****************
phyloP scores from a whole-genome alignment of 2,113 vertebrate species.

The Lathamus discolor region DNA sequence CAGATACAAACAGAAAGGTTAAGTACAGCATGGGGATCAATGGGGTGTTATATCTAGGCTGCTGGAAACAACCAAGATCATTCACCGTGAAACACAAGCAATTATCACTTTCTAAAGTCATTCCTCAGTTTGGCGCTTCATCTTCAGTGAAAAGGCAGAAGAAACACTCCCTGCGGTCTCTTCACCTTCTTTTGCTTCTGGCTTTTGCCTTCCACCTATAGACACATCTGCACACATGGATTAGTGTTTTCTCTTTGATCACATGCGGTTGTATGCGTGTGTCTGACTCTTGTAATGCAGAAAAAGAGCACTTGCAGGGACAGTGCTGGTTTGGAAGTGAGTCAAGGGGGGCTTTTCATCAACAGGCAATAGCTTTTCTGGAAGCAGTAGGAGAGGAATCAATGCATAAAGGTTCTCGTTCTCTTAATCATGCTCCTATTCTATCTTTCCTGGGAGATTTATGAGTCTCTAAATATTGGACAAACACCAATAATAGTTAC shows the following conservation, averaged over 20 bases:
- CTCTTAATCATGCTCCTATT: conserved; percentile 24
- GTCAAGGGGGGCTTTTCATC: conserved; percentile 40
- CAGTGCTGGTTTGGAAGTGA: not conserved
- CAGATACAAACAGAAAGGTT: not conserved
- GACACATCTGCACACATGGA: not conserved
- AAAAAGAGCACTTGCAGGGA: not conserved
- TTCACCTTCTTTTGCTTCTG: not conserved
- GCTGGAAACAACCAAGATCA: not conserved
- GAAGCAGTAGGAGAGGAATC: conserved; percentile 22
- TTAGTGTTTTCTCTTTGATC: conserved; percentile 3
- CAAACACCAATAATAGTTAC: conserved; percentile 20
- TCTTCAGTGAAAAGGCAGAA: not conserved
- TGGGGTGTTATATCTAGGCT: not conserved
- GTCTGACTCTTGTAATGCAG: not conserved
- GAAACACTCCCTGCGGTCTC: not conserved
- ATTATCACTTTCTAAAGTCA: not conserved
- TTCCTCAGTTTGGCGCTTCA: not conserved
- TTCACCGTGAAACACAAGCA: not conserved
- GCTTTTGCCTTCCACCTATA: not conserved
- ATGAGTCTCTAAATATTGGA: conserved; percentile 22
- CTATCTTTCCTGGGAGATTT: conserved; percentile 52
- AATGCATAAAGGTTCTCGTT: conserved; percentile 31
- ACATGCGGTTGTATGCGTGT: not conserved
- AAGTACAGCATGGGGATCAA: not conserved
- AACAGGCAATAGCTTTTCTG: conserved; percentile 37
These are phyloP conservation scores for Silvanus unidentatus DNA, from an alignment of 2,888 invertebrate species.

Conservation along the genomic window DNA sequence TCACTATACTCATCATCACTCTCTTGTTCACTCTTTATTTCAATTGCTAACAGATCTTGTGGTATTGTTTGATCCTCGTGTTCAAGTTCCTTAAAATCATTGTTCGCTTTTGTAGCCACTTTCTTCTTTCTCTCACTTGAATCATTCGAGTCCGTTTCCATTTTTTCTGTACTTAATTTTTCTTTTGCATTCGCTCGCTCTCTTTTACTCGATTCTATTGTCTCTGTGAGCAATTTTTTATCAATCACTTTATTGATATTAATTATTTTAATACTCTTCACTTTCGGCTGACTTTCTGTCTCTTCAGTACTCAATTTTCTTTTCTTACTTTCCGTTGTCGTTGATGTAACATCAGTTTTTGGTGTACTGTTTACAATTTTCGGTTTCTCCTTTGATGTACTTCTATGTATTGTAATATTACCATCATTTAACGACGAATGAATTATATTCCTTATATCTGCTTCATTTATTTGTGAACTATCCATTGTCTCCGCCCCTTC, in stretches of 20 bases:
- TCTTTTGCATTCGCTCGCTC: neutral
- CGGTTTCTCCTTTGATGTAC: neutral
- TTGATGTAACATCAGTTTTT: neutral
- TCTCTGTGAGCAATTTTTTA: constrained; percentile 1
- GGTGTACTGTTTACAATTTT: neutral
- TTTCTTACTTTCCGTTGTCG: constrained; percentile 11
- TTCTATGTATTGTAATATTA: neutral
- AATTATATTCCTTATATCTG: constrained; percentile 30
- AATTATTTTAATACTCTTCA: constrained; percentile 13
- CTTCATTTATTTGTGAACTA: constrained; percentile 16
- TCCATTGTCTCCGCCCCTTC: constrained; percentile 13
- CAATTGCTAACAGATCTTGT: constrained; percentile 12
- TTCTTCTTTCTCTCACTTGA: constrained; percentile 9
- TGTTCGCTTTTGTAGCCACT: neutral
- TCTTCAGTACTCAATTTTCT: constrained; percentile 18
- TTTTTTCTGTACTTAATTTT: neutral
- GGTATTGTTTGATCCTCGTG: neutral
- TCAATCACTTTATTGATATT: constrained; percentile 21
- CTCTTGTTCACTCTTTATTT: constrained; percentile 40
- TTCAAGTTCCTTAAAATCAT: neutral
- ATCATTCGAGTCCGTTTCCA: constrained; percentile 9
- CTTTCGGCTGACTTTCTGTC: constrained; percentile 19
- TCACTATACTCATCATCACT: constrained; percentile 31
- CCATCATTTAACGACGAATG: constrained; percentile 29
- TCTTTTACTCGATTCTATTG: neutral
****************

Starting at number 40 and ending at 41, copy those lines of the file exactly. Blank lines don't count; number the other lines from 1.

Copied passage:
- TCCATTGTCTCCGCCCCTTC: constrained; percentile 13
- CAATTGCTAACAGATCTTGT: constrained; percentile 12